VH-1'S BANDS ON THE RUN
Josh Dodes Band
By: Alex Steininger
"The truth is, I didn't enjoy the show" says the bald-headed, shy-looking, but very charismatic front man Josh Dodes, of the Josh Dodes Band, on his experience with VH-1's reality-based band survival show Bands on the Run. "It was great for us, but if I wasn't involved with the show I would not have watched it. Music was given the short end of the stick and I'm into music, not reality-based TV shows."
Releasing his band's debut full-length, Get Up, a year prior to the show, Dodes seems happy to see Get Up picking up momentum and getting a second wind. An album that "combines different styles that each player brings to the table," according to Dodes, Get Up will appeal to jam band and pop fanatics alike.
"There is a lot of groove music with pop hooks. Those are the common threads throughout each song," Dodes explains on the band's jam-band-meets-pop sound.
"Lyrically, it's all about telling stories and being original about it," announces Dodes. "I am always struggling to find new twists to avoid the standard storytelling cliches. I use a lot of humor and quirkiness."
"In general, the exposure is invaluable," Dodes says of the shows benefits. "We now have name brand recognition, which helps a lot. The industry knows of us. In the end, the industry is more radio driven than TV-centric, and I'm not sure we really fit on the radio. However, we now have a good chance of calling people in the industry and having them know who we are.
"Matter of fact, the show helped us land a booking agent out of Atlanta, Georgia called Treeline Artists. With them, we're now doing the southeast, Midwest, and a few other markets we haven't hit before. We're definitely expanding our tour base with the help of the show."
I quickly inquire about their draw now that they're touring areas they've never hit before.
"We have great draws in some markets and no draw in others," Dodes says with confidence. "It really varies. But, one thing is for sure, you can't pay for the kind of exposure we got on VH-1."
On the show, several band members, and one in particular, focused on the need for a major label recording contract. Though, Dodes seems leery of the majors, preferring to self-release and do it himself with plenty of leg work, or have an indie label with clout and money get behind the band.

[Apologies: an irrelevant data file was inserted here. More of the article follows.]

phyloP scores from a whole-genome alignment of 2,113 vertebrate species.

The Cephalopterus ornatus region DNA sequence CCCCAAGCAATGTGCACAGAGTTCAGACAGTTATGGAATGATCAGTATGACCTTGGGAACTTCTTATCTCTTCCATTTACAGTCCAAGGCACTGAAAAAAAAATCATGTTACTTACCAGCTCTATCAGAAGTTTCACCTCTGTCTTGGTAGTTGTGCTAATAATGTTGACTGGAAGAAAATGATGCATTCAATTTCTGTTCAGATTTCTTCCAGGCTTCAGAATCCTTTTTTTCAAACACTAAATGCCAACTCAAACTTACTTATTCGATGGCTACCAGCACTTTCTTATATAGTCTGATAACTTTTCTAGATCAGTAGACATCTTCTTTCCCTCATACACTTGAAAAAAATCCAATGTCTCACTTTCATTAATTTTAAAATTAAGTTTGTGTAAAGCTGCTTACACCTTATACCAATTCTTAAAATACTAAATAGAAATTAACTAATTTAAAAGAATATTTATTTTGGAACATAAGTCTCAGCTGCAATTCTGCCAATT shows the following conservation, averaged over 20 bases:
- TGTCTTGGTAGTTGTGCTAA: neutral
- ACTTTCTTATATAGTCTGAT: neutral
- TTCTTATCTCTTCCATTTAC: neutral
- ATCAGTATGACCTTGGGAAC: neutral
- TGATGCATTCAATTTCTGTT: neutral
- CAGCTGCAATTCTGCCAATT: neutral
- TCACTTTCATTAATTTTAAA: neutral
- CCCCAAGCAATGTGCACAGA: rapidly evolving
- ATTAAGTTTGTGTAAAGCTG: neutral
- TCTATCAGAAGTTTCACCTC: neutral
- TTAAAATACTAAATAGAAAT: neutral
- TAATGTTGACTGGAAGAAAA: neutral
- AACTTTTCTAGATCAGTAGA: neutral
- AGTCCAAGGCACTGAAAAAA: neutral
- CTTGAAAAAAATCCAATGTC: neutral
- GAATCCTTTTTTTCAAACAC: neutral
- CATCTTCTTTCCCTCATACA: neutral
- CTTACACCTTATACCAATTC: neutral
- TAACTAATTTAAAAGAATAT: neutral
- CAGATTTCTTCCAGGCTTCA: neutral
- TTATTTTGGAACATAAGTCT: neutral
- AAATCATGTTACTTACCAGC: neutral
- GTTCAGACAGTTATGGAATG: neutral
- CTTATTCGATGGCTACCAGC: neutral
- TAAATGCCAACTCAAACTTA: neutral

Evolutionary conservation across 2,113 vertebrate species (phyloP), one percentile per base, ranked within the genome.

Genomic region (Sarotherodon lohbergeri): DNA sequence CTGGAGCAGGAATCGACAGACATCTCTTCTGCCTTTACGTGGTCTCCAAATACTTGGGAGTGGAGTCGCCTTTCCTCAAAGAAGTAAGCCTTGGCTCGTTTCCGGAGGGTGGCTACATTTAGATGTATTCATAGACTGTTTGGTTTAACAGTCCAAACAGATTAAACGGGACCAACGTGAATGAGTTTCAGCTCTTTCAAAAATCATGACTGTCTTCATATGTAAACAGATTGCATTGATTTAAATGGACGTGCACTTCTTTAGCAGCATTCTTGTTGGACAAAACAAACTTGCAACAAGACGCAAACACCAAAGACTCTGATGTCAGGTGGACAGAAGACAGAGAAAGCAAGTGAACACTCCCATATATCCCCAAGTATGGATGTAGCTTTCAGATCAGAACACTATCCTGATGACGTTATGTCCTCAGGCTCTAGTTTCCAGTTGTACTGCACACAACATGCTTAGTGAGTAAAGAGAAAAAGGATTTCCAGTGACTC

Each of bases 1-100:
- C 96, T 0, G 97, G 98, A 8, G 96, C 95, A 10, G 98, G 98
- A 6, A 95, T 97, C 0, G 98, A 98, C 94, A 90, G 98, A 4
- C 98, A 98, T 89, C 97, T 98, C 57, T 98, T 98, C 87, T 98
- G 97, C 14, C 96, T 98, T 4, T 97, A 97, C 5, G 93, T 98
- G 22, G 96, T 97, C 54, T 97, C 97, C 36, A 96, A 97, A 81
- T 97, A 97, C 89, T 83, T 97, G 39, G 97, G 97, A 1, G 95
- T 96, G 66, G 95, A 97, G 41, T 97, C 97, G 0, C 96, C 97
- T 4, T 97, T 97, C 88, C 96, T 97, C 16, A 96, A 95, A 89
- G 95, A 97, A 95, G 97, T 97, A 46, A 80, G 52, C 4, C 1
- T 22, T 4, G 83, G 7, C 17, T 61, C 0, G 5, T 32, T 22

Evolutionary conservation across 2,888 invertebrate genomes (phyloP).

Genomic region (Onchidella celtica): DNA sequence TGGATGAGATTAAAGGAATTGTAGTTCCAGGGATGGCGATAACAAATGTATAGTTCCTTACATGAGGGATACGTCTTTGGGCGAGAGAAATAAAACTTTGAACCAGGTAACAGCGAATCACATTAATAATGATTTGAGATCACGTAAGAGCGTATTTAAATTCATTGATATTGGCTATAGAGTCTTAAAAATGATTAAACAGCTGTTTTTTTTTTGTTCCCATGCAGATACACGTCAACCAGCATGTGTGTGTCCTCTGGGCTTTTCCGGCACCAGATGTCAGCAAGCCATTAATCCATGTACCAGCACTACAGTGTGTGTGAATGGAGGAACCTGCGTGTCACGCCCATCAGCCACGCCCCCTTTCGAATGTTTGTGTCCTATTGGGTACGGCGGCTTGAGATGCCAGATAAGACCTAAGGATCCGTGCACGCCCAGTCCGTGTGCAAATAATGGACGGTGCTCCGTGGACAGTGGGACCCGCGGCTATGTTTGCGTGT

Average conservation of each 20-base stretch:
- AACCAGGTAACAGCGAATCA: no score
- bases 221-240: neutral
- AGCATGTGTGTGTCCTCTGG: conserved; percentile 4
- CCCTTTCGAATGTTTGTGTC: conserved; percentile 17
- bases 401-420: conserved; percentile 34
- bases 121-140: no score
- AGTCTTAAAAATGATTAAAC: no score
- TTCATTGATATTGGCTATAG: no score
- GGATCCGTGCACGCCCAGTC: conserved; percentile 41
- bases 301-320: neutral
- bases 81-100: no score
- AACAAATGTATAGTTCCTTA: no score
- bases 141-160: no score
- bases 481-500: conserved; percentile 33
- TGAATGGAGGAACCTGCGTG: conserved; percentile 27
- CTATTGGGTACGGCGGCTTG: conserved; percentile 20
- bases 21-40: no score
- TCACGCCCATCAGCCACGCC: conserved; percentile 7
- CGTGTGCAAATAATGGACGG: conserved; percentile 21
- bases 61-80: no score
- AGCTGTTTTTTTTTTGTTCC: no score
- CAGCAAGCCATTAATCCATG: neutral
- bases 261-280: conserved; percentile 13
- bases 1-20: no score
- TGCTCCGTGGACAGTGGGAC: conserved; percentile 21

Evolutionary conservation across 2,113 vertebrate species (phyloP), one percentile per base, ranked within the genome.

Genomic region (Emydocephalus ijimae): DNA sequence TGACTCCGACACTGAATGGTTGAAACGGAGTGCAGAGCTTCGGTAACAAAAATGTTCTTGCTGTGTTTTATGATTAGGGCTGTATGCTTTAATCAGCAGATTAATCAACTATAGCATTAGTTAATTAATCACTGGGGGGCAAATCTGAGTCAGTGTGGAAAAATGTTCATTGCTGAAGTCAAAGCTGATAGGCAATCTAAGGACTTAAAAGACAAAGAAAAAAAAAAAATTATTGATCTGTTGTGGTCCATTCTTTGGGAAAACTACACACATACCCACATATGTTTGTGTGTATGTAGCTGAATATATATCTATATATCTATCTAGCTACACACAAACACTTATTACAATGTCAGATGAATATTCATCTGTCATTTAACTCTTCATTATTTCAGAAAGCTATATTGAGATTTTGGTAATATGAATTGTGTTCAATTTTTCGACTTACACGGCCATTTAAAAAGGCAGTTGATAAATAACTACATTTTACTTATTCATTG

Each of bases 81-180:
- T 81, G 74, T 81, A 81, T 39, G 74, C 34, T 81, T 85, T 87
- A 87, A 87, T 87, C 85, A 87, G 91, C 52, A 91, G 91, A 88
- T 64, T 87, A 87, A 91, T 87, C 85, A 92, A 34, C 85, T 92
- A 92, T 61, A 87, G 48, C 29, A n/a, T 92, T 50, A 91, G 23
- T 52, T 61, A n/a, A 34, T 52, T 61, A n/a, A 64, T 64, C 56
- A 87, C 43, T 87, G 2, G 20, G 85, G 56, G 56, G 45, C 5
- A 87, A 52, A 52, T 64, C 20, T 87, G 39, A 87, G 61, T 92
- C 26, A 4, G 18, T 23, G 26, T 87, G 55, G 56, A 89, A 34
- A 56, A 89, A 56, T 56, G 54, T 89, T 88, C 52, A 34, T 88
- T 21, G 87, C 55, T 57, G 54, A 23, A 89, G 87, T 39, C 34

"We aren't in any serious talks with majors," he says, shrugging off the notion that he needs a major label. "I'm not ruling it out, though. But we're more focused on indie labels. Majors just aren't our focus, since we don't see ourselves fitting in on the radio, but could do really well with an established independent who could get behind us."
We then get on the subject of how the band got on the show and how they liked it, especially being able to walk away with the honor of being the first band kicked off.
"We were an addition. Not last minute, but somewhat last minute," he says of the band's appearance in episode two, but not one. "They shot the pilot long before we ever heard about the show. They then put out an APB on an industry e-mail list that I read and we ultimately got picked. The pilot aired as episode #1, which was not the original plan. The first episode establishes character, and since we weren't on it, we were at a disadvantage. It was harder for us, because it put us behind from day one. But, when all was said and done, we were glad we did the show.
"But, to be honest, I was relieved to be able to go home. The show was very stressful. I'm a very private individual and couldn't take being filmed twenty four hours a day. They told us that after two days we wouldn't notice the cameramen, but that's not true at all. No matter how long they're there, you'll always notice them filming you.
"Being the first band kicked off was a blessing in disguise. The show is definitely a stigma. It wasn't entirely a great thing. We do have to overcome people's perceptions now. Though, I think we got the best out of the show we could."
His theory on the show being rigged: "I don't agree with that. The show was not rigged. I wouldn't doubt for a second though that VH-1 upped the prize money of the final battle of the bands, in order to give Flickerstick a better chance of winning. I'm sure VH-1 was thrilled Flickerstick won."
As for his plans now that the buzz is there and the show is over?
"We're now working twice as hard with this window of opportunity," he says. "Our plan now is to keep touring relentlessly. We're working on a new record. Hopefully it will be out by the end of the year, no matter what. We're talking to some bigger acts and managers about getting on bigger bills."